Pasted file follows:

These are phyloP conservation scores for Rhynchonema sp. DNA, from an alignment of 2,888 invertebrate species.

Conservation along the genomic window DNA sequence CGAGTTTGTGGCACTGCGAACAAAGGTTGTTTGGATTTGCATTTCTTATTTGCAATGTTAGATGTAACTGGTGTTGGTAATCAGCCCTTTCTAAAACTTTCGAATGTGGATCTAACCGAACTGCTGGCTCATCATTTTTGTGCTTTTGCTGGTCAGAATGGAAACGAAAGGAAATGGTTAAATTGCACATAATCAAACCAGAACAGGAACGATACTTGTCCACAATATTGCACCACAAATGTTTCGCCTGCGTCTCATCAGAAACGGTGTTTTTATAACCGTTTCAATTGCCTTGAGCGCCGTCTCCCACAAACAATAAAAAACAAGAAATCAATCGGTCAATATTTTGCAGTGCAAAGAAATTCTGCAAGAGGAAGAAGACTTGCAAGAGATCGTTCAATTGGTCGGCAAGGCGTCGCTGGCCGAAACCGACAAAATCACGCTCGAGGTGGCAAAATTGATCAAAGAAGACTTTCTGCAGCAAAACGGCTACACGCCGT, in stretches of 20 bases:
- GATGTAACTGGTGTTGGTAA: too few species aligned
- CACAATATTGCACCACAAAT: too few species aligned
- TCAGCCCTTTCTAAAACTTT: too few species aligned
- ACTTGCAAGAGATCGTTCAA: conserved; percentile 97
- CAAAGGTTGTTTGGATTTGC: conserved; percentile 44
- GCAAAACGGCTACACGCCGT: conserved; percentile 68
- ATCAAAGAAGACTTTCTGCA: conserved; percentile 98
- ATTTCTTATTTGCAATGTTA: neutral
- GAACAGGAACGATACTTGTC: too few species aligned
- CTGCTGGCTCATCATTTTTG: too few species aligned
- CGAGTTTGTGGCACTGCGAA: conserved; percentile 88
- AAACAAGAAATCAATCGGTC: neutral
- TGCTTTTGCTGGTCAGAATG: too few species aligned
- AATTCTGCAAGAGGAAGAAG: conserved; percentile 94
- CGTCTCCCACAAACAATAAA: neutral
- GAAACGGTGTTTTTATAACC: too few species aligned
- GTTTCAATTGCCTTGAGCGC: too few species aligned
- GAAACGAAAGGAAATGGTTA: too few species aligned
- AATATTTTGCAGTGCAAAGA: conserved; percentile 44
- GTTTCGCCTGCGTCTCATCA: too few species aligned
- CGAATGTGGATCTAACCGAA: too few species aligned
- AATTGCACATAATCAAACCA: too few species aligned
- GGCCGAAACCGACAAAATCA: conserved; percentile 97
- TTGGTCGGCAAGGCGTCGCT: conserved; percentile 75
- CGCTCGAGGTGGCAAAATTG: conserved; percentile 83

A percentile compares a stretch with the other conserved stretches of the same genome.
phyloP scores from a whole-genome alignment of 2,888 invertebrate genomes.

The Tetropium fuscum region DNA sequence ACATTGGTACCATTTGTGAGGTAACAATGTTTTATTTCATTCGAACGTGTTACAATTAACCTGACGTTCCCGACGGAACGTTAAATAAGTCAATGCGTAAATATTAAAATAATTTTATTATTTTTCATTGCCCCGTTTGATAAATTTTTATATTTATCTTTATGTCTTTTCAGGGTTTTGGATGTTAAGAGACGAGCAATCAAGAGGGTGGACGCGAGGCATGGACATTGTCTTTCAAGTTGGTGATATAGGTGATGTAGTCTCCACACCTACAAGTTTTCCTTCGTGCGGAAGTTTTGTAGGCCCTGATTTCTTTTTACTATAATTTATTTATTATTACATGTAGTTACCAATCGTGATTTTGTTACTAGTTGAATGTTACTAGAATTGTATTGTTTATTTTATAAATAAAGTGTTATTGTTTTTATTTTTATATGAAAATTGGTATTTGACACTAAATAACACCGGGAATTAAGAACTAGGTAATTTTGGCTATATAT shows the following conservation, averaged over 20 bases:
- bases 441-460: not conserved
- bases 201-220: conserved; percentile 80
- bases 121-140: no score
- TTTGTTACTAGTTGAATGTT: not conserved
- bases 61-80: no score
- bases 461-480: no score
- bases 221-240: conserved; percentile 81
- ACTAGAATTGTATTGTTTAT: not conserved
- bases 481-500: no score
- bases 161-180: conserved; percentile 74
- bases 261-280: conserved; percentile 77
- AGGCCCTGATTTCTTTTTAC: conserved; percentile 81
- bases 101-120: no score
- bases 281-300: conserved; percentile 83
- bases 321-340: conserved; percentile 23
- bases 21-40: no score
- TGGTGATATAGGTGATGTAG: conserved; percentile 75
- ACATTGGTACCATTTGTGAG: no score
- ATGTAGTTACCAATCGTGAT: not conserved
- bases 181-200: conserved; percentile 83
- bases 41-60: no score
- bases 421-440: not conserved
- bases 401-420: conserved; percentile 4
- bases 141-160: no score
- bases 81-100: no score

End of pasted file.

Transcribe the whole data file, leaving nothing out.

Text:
These are phyloP conservation scores for Rhynchonema sp. DNA, from an alignment of 2,888 invertebrate species.

Conservation along the genomic window DNA sequence CGAGTTTGTGGCACTGCGAACAAAGGTTGTTTGGATTTGCATTTCTTATTTGCAATGTTAGATGTAACTGGTGTTGGTAATCAGCCCTTTCTAAAACTTTCGAATGTGGATCTAACCGAACTGCTGGCTCATCATTTTTGTGCTTTTGCTGGTCAGAATGGAAACGAAAGGAAATGGTTAAATTGCACATAATCAAACCAGAACAGGAACGATACTTGTCCACAATATTGCACCACAAATGTTTCGCCTGCGTCTCATCAGAAACGGTGTTTTTATAACCGTTTCAATTGCCTTGAGCGCCGTCTCCCACAAACAATAAAAAACAAGAAATCAATCGGTCAATATTTTGCAGTGCAAAGAAATTCTGCAAGAGGAAGAAGACTTGCAAGAGATCGTTCAATTGGTCGGCAAGGCGTCGCTGGCCGAAACCGACAAAATCACGCTCGAGGTGGCAAAATTGATCAAAGAAGACTTTCTGCAGCAAAACGGCTACACGCCGT, in stretches of 20 bases:
- GATGTAACTGGTGTTGGTAA: too few species aligned
- CACAATATTGCACCACAAAT: too few species aligned
- TCAGCCCTTTCTAAAACTTT: too few species aligned
- ACTTGCAAGAGATCGTTCAA: conserved; percentile 97
- CAAAGGTTGTTTGGATTTGC: conserved; percentile 44
- GCAAAACGGCTACACGCCGT: conserved; percentile 68
- ATCAAAGAAGACTTTCTGCA: conserved; percentile 98
- ATTTCTTATTTGCAATGTTA: neutral
- GAACAGGAACGATACTTGTC: too few species aligned
- CTGCTGGCTCATCATTTTTG: too few species aligned
- CGAGTTTGTGGCACTGCGAA: conserved; percentile 88
- AAACAAGAAATCAATCGGTC: neutral
- TGCTTTTGCTGGTCAGAATG: too few species aligned
- AATTCTGCAAGAGGAAGAAG: conserved; percentile 94
- CGTCTCCCACAAACAATAAA: neutral
- GAAACGGTGTTTTTATAACC: too few species aligned
- GTTTCAATTGCCTTGAGCGC: too few species aligned
- GAAACGAAAGGAAATGGTTA: too few species aligned
- AATATTTTGCAGTGCAAAGA: conserved; percentile 44
- GTTTCGCCTGCGTCTCATCA: too few species aligned
- CGAATGTGGATCTAACCGAA: too few species aligned
- AATTGCACATAATCAAACCA: too few species aligned
- GGCCGAAACCGACAAAATCA: conserved; percentile 97
- TTGGTCGGCAAGGCGTCGCT: conserved; percentile 75
- CGCTCGAGGTGGCAAAATTG: conserved; percentile 83

A percentile compares a stretch with the other conserved stretches of the same genome.
phyloP scores from a whole-genome alignment of 2,888 invertebrate genomes.

The Tetropium fuscum region DNA sequence ACATTGGTACCATTTGTGAGGTAACAATGTTTTATTTCATTCGAACGTGTTACAATTAACCTGACGTTCCCGACGGAACGTTAAATAAGTCAATGCGTAAATATTAAAATAATTTTATTATTTTTCATTGCCCCGTTTGATAAATTTTTATATTTATCTTTATGTCTTTTCAGGGTTTTGGATGTTAAGAGACGAGCAATCAAGAGGGTGGACGCGAGGCATGGACATTGTCTTTCAAGTTGGTGATATAGGTGATGTAGTCTCCACACCTACAAGTTTTCCTTCGTGCGGAAGTTTTGTAGGCCCTGATTTCTTTTTACTATAATTTATTTATTATTACATGTAGTTACCAATCGTGATTTTGTTACTAGTTGAATGTTACTAGAATTGTATTGTTTATTTTATAAATAAAGTGTTATTGTTTTTATTTTTATATGAAAATTGGTATTTGACACTAAATAACACCGGGAATTAAGAACTAGGTAATTTTGGCTATATAT shows the following conservation, averaged over 20 bases:
- bases 441-460: not conserved
- bases 201-220: conserved; percentile 80
- bases 121-140: no score
- TTTGTTACTAGTTGAATGTT: not conserved
- bases 61-80: no score
- bases 461-480: no score
- bases 221-240: conserved; percentile 81
- ACTAGAATTGTATTGTTTAT: not conserved
- bases 481-500: no score
- bases 161-180: conserved; percentile 74
- bases 261-280: conserved; percentile 77
- AGGCCCTGATTTCTTTTTAC: conserved; percentile 81
- bases 101-120: no score
- bases 281-300: conserved; percentile 83
- bases 321-340: conserved; percentile 23
- bases 21-40: no score
- TGGTGATATAGGTGATGTAG: conserved; percentile 75
- ACATTGGTACCATTTGTGAG: no score
- ATGTAGTTACCAATCGTGAT: not conserved
- bases 181-200: conserved; percentile 83
- bases 41-60: no score
- bases 421-440: not conserved
- bases 401-420: conserved; percentile 4
- bases 141-160: no score
- bases 81-100: no score